Well, I don't find any real conflict between OO and event-driven systems; the events just need to be incorporated into the design.  I guess I think of hardware events as a variant of messaging. My '430 code tends to have a setup in main that ends in a "forever" while loop structured around an LPM3 statement. Hardware events set state flags and the loop figures out how to handle the event, then goes back to sleep. I know from a '430 standpoint that's pretty much a standard design, but the "fun" has been in figuring out how to code for the ISRs, which live in a C subroutine and then chain back to a C++ class handler. The main concern and complexity for my limited brain is the design of a "generic" I2C ISR to handle the I2C communication for each of my I2C device classes. In essence the design for each I2C device is class-based, but dependent on the one I2C ISR, which uses a state variable and switch/case construct contain the handling of each I2C device's needs.  I'll be soon finding out if the overall design is sound as I incorporate the remaining I2C sensors and devices.
  22. Like
    yyrkoon got a reaction from NurseBob in More C versus C++   
    I'm actually quite the opposite when it comes to object oriented versus procedural. I prefer the procedural model more often then not. However, I do like the Object Oriented "event driven" model of Javascript very much. I suppose I just like event driven models in general. However, on some level, you have an event loop( message pump if you prefer ) that is really procedural at the core.
    With embedded Linux, I tend to stick as much as possible to a procedural model, but on a bare metal platform, such as the MSP430's, I do like using hardware interrupts as much as possible, Which is pretty much event driven, at least when thinking from a high level.
  23. Like
    yyrkoon reacted to NurseBob in More C versus C++   
    C vs C++ ?
    As @yyrkoon noted, favorites and comfort tend to be strong influences.  Personally, I'm challenged not to fall into the "I have a Hammer, everything is a nail" trap. It's been so long since I programmed in either C or C++ as a "professonal" that either choice has the risk of hidden pitfalls. And, there's always the challenge of developing code that can be maintained if the goal is some product with any lifespan. I still remember my shock/surprise to run into someone from EDS who was maintaining code I'd written in Clipper - some ten years product had disappeared from the market... Says something about EDS? (I remember a manager proudly stating we sold solid, tested, trailing-edge technology - though he may have used "tried and true" in place of "trailing-edge")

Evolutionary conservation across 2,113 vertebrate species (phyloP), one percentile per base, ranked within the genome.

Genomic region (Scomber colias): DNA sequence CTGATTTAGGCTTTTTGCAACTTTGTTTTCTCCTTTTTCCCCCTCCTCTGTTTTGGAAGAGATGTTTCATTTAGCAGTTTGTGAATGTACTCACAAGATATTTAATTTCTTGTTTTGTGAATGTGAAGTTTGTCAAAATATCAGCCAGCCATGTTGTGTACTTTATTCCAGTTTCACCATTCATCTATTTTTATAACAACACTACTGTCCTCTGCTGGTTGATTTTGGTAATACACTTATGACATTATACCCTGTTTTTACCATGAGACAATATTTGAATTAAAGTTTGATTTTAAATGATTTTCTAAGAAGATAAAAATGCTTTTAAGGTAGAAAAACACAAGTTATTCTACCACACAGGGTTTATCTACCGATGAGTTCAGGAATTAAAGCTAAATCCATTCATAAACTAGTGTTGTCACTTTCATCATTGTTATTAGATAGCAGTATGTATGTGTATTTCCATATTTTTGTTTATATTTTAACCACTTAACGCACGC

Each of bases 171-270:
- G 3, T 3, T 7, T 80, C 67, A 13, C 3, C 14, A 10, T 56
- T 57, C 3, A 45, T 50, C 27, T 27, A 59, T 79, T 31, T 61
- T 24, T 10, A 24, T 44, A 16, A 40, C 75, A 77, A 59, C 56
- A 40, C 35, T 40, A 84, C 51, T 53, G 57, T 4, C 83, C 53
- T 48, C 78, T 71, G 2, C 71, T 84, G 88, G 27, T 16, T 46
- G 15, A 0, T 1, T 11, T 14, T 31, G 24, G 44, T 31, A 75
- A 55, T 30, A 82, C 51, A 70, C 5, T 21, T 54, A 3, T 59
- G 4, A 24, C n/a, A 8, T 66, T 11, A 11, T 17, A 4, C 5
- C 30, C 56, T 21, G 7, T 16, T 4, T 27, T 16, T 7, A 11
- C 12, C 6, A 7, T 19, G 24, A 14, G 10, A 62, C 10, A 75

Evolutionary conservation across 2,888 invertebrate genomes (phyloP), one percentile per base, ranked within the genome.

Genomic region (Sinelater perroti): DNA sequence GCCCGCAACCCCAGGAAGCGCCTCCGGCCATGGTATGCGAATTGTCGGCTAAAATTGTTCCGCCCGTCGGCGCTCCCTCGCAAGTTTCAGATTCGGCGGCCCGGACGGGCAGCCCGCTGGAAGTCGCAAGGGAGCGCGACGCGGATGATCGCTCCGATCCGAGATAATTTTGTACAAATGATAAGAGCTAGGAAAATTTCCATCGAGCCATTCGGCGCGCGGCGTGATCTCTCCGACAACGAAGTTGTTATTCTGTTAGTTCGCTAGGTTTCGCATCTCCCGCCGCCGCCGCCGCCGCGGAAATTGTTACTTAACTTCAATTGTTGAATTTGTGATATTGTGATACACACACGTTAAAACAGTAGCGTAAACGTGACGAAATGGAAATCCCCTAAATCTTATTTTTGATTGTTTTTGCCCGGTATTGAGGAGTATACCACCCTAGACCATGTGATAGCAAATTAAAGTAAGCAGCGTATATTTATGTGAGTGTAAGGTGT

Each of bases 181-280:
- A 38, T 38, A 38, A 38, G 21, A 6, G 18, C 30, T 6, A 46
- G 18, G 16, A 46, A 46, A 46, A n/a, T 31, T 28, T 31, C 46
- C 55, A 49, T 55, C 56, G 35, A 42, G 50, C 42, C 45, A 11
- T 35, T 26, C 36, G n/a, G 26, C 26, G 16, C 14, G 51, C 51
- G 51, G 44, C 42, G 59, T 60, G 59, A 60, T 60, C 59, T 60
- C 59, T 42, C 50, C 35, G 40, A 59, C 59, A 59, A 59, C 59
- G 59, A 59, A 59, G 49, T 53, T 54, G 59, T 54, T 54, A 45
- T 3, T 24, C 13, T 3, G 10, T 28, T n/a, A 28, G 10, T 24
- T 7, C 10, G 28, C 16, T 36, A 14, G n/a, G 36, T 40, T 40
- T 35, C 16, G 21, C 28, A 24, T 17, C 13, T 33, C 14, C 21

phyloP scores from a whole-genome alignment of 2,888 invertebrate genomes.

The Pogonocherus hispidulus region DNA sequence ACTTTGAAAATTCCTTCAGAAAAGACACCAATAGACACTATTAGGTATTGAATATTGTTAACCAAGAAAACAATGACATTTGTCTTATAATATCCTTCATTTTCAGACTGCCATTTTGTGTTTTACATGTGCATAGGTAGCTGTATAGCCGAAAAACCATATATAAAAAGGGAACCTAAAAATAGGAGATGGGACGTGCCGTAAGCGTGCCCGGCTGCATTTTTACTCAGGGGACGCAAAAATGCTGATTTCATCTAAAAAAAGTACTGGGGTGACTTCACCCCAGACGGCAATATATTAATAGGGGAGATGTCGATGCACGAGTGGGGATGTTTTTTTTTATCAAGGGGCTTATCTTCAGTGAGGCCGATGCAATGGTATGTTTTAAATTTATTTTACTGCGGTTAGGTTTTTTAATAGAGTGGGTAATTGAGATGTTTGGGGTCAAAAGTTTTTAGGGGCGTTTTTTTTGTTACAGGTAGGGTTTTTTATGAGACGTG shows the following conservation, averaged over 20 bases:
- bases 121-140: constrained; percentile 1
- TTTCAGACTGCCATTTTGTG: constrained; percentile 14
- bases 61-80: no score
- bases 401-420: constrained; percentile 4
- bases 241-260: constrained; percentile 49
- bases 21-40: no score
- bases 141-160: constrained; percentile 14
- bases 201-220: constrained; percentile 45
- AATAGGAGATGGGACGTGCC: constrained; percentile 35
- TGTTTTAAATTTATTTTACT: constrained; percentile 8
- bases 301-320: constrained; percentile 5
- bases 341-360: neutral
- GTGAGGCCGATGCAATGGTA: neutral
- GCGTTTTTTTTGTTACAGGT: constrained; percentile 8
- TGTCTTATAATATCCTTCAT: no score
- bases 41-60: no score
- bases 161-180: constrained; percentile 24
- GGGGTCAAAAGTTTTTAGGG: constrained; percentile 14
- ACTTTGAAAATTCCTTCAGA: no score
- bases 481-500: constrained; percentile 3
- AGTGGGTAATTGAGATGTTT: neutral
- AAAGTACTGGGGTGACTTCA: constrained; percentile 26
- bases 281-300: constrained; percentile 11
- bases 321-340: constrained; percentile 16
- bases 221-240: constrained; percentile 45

Right now, I have a project where two different msp devices, one with significant memory constraints, the other without, where I'm writing in C for one and C++ for the other. Not as confusing as when my older daughter was studying both French and Spanish simultaneously, but still with moments of "Can I do this? Should I do that?"
    Personally, I like the object paradigm, which fits the way my brain works better.  But C (hopefully well designed and structured) is the better choice for my one limited device.  The master device has significantly more complexity to the design, and C++ is likely to allow for a more easily maintained system - again assuming a good design.
    Bad designs can be implemented poorly in any language, and become rapildy, if not immediately, unmaintainable.